The prioritisation process often uses a framework or model to assign a quantitative value to each issue. Although this type of quantitative scoring is beneficial in generating an initial map of priorities, the assigned values are non-scientific approximations. As such, quantitative mapping is best seen as a helpful tool rather than a result. The produced map is then reviewed and adjusted to better represent the company’s final perspective.


Next Steps

Once a materiality assessment has been generated, the company is ready to incorporate ESG issues into its strategy and operations.

Next steps might include:

  • Establishing targets related to material issues
  • Developing metrics to track progress
  • Implementing monitoring systems for lower priority material issues
  • Incorporating targets into strategic planning
  • Communicating about material issues, ESG goals, and progress through formal reporting and informal communication channels

The materiality assessment allows the company to confidently engage with high priority issues, while still monitoring relevant issues that are outside the company’s current focus or resources. A strong materiality assessment can help to ensure that resources devoted to ESG activities create value for the company.

A materiality assessment can also be an important line of defence against greenwashing because it provides insight into the company’s actual activities and impact. With real impact to discuss and the data to support it, there is no need to include aesthetic or unsubstantiated claims.

ESG communications should focus on material issues and related activities, as determined through the materiality assessment.

ESG is worth the effort

Getting started with ESG targets can be an overwhelming prospect. But even small companies can benefit from understanding the ESG issues that are most material to their business operations.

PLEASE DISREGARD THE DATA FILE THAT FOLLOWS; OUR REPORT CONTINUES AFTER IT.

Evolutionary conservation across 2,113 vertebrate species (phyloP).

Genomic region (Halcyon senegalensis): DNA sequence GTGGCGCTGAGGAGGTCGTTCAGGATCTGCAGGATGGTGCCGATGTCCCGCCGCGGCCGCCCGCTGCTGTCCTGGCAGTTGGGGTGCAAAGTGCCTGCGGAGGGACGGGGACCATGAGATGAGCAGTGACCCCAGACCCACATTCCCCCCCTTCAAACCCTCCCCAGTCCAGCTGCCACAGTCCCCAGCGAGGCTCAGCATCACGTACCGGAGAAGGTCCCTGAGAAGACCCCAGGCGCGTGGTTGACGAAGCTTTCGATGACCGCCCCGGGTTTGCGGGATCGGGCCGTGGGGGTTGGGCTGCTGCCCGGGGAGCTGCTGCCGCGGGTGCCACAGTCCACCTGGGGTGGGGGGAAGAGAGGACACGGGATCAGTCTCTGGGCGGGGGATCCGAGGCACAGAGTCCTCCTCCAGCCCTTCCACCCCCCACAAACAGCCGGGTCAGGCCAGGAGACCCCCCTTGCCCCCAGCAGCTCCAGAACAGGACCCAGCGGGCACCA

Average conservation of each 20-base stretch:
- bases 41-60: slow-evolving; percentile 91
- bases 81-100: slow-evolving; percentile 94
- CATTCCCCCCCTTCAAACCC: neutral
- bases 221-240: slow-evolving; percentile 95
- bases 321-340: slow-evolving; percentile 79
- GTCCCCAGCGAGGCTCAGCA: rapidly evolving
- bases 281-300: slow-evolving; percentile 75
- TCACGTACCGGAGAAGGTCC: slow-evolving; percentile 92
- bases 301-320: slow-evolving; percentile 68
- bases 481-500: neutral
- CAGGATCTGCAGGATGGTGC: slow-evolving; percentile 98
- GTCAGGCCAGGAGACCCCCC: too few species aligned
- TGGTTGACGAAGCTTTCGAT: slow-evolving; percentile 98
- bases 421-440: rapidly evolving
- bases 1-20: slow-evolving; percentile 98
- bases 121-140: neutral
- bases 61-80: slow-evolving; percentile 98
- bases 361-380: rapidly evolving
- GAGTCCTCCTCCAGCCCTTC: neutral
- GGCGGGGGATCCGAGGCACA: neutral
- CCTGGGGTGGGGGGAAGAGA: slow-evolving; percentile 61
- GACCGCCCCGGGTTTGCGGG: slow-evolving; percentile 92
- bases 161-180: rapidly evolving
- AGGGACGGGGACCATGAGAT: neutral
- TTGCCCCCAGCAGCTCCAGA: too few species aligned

ESG metrics are increasingly included in investment mandates, and companies that fully integrate ESG into their strategy receive higher valuations. Companies should value ESG progress equally with financial progress to create and demonstrate value.

A comprehensive materiality assessment is the perfect entry point into ESG. The results will clarify risk priorities and help to ensure that ESG activities create value by reducing costs, driving innovation, or creating a strategic competitive advantage.

Are you ready to begin your ESG journey but not sure how to get started? Do you need support in completing a materiality assessment or creating a credible ESG report? Read more about our work with ESG or reach out to learn how we can help your company plan for changing ESG needs.

Ønsker I at arbejde med ESG, men er I usikre på, hvordan I skal starte? Læs mere om vores arbejde med ESG eller kontakt os  for at blive klogere på, hvordan vi kan hjælpe jeres virksomheden med at rapportere på ESG: 

Share this article Copied
Click for contact
Animating yellow area 1
Animating yellow area 1
00 16 39 62 88 99 100 %